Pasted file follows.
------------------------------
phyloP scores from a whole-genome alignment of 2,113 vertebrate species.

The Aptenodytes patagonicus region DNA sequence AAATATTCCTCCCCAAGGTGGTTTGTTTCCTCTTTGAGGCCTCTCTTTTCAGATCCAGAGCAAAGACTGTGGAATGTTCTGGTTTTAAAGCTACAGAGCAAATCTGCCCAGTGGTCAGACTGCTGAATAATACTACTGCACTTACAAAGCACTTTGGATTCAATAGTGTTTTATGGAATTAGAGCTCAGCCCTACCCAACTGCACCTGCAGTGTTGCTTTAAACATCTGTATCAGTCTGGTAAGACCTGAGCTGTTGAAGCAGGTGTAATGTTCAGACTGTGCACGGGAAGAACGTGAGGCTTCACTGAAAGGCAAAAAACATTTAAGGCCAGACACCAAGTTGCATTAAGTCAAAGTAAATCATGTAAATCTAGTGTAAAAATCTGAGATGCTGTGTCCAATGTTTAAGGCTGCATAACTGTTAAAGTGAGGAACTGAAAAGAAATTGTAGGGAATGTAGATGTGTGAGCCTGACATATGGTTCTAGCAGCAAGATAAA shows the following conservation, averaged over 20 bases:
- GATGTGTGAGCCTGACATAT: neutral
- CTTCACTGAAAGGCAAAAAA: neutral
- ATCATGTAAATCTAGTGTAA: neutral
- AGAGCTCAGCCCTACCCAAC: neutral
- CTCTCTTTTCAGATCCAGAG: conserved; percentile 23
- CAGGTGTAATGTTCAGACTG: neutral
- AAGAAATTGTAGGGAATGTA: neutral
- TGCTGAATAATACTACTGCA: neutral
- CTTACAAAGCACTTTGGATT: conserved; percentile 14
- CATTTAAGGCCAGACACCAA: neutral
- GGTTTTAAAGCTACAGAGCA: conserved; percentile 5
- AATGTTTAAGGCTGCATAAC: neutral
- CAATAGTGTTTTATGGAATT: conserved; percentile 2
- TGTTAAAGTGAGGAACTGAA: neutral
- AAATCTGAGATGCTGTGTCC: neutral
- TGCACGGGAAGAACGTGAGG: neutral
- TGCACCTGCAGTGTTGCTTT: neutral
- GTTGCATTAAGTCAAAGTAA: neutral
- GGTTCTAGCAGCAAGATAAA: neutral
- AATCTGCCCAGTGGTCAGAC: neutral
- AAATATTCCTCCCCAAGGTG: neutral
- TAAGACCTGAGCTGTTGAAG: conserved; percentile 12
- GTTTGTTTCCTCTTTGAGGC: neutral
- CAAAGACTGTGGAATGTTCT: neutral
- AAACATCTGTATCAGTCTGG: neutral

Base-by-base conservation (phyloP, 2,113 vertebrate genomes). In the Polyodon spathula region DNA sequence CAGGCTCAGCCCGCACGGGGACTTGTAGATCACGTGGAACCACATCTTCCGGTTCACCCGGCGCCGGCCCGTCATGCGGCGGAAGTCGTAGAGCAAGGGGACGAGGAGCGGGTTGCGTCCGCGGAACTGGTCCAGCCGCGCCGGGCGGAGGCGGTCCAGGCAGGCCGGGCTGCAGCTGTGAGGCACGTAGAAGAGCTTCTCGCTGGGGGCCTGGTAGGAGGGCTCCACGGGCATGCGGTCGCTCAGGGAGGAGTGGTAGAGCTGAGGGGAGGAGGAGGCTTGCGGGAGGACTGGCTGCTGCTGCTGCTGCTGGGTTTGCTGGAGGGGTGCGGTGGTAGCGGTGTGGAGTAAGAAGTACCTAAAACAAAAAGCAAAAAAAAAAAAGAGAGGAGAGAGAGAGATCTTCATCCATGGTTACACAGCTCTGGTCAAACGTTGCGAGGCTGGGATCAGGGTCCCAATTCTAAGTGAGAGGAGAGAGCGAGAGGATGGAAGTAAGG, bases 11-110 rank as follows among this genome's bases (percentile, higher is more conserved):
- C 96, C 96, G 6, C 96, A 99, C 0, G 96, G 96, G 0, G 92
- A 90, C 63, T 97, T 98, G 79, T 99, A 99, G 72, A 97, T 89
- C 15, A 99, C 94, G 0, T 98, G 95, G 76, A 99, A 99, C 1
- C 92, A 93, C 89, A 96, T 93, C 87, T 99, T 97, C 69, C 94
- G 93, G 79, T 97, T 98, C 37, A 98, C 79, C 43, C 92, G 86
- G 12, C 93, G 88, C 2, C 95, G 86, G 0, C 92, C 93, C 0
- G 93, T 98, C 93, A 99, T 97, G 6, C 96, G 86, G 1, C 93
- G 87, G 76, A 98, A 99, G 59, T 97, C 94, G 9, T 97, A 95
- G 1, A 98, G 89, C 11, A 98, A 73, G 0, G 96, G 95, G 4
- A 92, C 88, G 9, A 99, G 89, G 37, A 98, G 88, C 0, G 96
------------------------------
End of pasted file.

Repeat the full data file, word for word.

phyloP scores from a whole-genome alignment of 2,113 vertebrate species.

The Aptenodytes patagonicus region DNA sequence AAATATTCCTCCCCAAGGTGGTTTGTTTCCTCTTTGAGGCCTCTCTTTTCAGATCCAGAGCAAAGACTGTGGAATGTTCTGGTTTTAAAGCTACAGAGCAAATCTGCCCAGTGGTCAGACTGCTGAATAATACTACTGCACTTACAAAGCACTTTGGATTCAATAGTGTTTTATGGAATTAGAGCTCAGCCCTACCCAACTGCACCTGCAGTGTTGCTTTAAACATCTGTATCAGTCTGGTAAGACCTGAGCTGTTGAAGCAGGTGTAATGTTCAGACTGTGCACGGGAAGAACGTGAGGCTTCACTGAAAGGCAAAAAACATTTAAGGCCAGACACCAAGTTGCATTAAGTCAAAGTAAATCATGTAAATCTAGTGTAAAAATCTGAGATGCTGTGTCCAATGTTTAAGGCTGCATAACTGTTAAAGTGAGGAACTGAAAAGAAATTGTAGGGAATGTAGATGTGTGAGCCTGACATATGGTTCTAGCAGCAAGATAAA shows the following conservation, averaged over 20 bases:
- GATGTGTGAGCCTGACATAT: neutral
- CTTCACTGAAAGGCAAAAAA: neutral
- ATCATGTAAATCTAGTGTAA: neutral
- AGAGCTCAGCCCTACCCAAC: neutral
- CTCTCTTTTCAGATCCAGAG: conserved; percentile 23
- CAGGTGTAATGTTCAGACTG: neutral
- AAGAAATTGTAGGGAATGTA: neutral
- TGCTGAATAATACTACTGCA: neutral
- CTTACAAAGCACTTTGGATT: conserved; percentile 14
- CATTTAAGGCCAGACACCAA: neutral
- GGTTTTAAAGCTACAGAGCA: conserved; percentile 5
- AATGTTTAAGGCTGCATAAC: neutral
- CAATAGTGTTTTATGGAATT: conserved; percentile 2
- TGTTAAAGTGAGGAACTGAA: neutral
- AAATCTGAGATGCTGTGTCC: neutral
- TGCACGGGAAGAACGTGAGG: neutral
- TGCACCTGCAGTGTTGCTTT: neutral
- GTTGCATTAAGTCAAAGTAA: neutral
- GGTTCTAGCAGCAAGATAAA: neutral
- AATCTGCCCAGTGGTCAGAC: neutral
- AAATATTCCTCCCCAAGGTG: neutral
- TAAGACCTGAGCTGTTGAAG: conserved; percentile 12
- GTTTGTTTCCTCTTTGAGGC: neutral
- CAAAGACTGTGGAATGTTCT: neutral
- AAACATCTGTATCAGTCTGG: neutral

Base-by-base conservation (phyloP, 2,113 vertebrate genomes). In the Polyodon spathula region DNA sequence CAGGCTCAGCCCGCACGGGGACTTGTAGATCACGTGGAACCACATCTTCCGGTTCACCCGGCGCCGGCCCGTCATGCGGCGGAAGTCGTAGAGCAAGGGGACGAGGAGCGGGTTGCGTCCGCGGAACTGGTCCAGCCGCGCCGGGCGGAGGCGGTCCAGGCAGGCCGGGCTGCAGCTGTGAGGCACGTAGAAGAGCTTCTCGCTGGGGGCCTGGTAGGAGGGCTCCACGGGCATGCGGTCGCTCAGGGAGGAGTGGTAGAGCTGAGGGGAGGAGGAGGCTTGCGGGAGGACTGGCTGCTGCTGCTGCTGCTGGGTTTGCTGGAGGGGTGCGGTGGTAGCGGTGTGGAGTAAGAAGTACCTAAAACAAAAAGCAAAAAAAAAAAAGAGAGGAGAGAGAGAGATCTTCATCCATGGTTACACAGCTCTGGTCAAACGTTGCGAGGCTGGGATCAGGGTCCCAATTCTAAGTGAGAGGAGAGAGCGAGAGGATGGAAGTAAGG, bases 11-110 rank as follows among this genome's bases (percentile, higher is more conserved):
- C 96, C 96, G 6, C 96, A 99, C 0, G 96, G 96, G 0, G 92
- A 90, C 63, T 97, T 98, G 79, T 99, A 99, G 72, A 97, T 89
- C 15, A 99, C 94, G 0, T 98, G 95, G 76, A 99, A 99, C 1
- C 92, A 93, C 89, A 96, T 93, C 87, T 99, T 97, C 69, C 94
- G 93, G 79, T 97, T 98, C 37, A 98, C 79, C 43, C 92, G 86
- G 12, C 93, G 88, C 2, C 95, G 86, G 0, C 92, C 93, C 0
- G 93, T 98, C 93, A 99, T 97, G 6, C 96, G 86, G 1, C 93
- G 87, G 76, A 98, A 99, G 59, T 97, C 94, G 9, T 97, A 95
- G 1, A 98, G 89, C 11, A 98, A 73, G 0, G 96, G 95, G 4
- A 92, C 88, G 9, A 99, G 89, G 37, A 98, G 88, C 0, G 96